Origin, Meaning, Family History and Buckminster Coat of Arms and Family Crest
Origins of Buckminster:
The ancestors of the Buckminster family produced their name to England in the wave of migration after the Norman Invasion of 1066. They resided in the settlement of Buckminster, Leicestershire. The surnames acquired from residence at location. The place name itself acquired from the Old English components, Bucca, which was a nickname for a person with a considered resemblance to a goat, and mynster, meaning monastery. Before the last few hundred years, the English language had no fixed system of spelling rules. For that reason, spelling variations occurred commonly in Anglo Norman surnames. Over the years, many variations of the name Buckminster noted, including as Buckminster, Buckmaster, Buckmasters, Buckminsters, Buckmisters, Buckmuster and much more.
More common variations are: Buckminister, Buckminester, Bukminster, Buckmenster, Buckmunster, Beckmenster, Begminster.
The surname Buckminster first appeared in Leicestershire where they held a family seat as Lords of the Estate of Buckminster at the time of the Norman Invasion of England by Duke William of Normandy in 1066 AD in that shire. Conjecturally they dropped from the ‘son of Walter’, a Norman noble, who held these lands from the Priest of Lincoln at the time of the taking of the Domesday Book survey in the year 1086 AD. The church in the village is said to be the site of baptismal of Anglo-Saxon converts.
United States of America:
Individuals with the surname Buckminster landed in the United States in three different centuries respectively in 17th, and 19th. Some of the people with the name Buckminster who arrived in the United States in the 17th century included William Buckminster, who settled in Boston, Massachusetts in the year 1850. The following century saw more Buckminster surnames arrive. Some of the people with the surname Buckminster who arrived in the United States in the 19th century included James Buckminster, who landed in New England in the year 1640. Thomas Buckminster arrived in New England in the same year 1646.
Buckminster Coat of Arms Meaning
The two main devices (symbols) in the Buckminster blazon are the lion rampant and billet. The two main tinctures (colors) are sable and argent.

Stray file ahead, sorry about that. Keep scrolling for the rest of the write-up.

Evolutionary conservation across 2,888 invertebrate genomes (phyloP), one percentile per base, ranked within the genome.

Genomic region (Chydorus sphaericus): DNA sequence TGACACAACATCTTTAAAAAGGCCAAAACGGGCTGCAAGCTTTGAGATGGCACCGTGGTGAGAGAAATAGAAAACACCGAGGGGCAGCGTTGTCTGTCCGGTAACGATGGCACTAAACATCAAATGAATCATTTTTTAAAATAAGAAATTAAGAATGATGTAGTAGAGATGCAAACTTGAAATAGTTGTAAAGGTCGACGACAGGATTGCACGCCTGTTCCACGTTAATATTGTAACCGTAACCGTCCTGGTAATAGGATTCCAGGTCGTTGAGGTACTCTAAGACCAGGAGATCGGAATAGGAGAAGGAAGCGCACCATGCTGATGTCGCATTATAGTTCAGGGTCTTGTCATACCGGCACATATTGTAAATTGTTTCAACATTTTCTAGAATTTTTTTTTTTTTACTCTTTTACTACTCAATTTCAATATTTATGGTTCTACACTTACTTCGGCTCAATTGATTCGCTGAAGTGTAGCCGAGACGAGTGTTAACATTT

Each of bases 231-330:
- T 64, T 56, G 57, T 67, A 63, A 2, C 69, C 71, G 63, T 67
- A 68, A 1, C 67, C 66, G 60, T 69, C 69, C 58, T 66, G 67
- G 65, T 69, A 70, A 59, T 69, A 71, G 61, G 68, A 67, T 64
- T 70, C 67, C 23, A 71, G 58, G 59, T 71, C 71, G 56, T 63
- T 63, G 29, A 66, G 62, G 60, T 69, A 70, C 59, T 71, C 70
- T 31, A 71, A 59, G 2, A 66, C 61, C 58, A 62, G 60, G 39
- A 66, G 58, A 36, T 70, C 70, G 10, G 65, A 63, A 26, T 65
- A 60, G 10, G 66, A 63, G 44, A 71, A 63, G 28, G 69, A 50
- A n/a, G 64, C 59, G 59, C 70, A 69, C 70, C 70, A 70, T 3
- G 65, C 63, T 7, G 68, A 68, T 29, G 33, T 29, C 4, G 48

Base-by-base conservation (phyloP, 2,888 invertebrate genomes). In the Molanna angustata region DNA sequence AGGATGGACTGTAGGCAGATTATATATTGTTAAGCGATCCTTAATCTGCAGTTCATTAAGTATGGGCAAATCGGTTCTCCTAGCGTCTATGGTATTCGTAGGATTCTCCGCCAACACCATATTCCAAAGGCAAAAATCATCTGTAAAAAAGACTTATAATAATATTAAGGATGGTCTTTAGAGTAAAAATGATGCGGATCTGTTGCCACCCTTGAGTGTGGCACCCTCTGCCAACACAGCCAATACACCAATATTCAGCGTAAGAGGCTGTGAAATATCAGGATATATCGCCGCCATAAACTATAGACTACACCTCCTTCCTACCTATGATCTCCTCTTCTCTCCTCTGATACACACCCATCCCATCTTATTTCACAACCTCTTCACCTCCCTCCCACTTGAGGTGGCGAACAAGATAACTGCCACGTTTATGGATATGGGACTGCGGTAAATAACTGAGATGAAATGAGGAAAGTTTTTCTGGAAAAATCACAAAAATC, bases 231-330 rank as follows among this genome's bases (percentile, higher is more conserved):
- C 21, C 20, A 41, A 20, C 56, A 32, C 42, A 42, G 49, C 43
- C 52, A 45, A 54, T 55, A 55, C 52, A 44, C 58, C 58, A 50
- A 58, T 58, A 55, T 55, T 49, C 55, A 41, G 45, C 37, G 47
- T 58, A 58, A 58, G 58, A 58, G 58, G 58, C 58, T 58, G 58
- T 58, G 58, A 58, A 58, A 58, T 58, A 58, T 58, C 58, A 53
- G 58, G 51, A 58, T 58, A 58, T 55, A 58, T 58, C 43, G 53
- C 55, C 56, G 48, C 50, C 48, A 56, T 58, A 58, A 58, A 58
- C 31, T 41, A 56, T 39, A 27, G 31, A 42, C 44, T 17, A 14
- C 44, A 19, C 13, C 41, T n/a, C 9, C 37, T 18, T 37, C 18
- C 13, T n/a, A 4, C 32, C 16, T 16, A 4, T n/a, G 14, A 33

Sable, the deep black so often found in Heraldry is believed to named from an animal of the marten family know in the middle ages as a Sabellinœ and noted for its very black fur . In engravings, when colors cannot be shown it is represented as closely spaced horizontal and vertical lines, and appropriately is thus the darkest form of hatching, as this method is known . Although it may seem a sombre tone, and does indeed sometimes denote grief, it is more commonly said to represent Constancy .
Argent is the heraldic metal Silver and is usually shown as very pure white. It is also known more poetically as pearl, moon (or luna) . In a sketch or drawing it is represented by plain, unmarked paper .
There can be no animal more clearly associated with Heraldry than the lion, majestic King of the Beasts. Originally it appeared only in one pose, erect, on one paw, with the others raised but such was the popularity of this figure, and the need to distinguish arms from each other, that it soon came to be shown in an enormous range of forms . The lion rampant is an example of these modified form, and any family would be proud to have such a noble creature displayed on their arms. Rampant is the default attitude of the lion, raised on its hind legs, facing to the dexter and with front paws extended in a fearsome and powerful pose.
For easy recognition of the items on a coat of arms, and hence the quick identification of the owner, bold simple shapes are best. Hence, simple geometric shapes are often used for this purpose xz`, and the billet is a typical example of this, and can appear in any of the main heraldic tinctures. In form it is a simple rectangle though sometimes has a slightly rounded or ragged appearance to reflect one possible origin as a block of wood cut by an axe. . Wade groups the billet with the other square charges as symbols of “honesty and constancy”.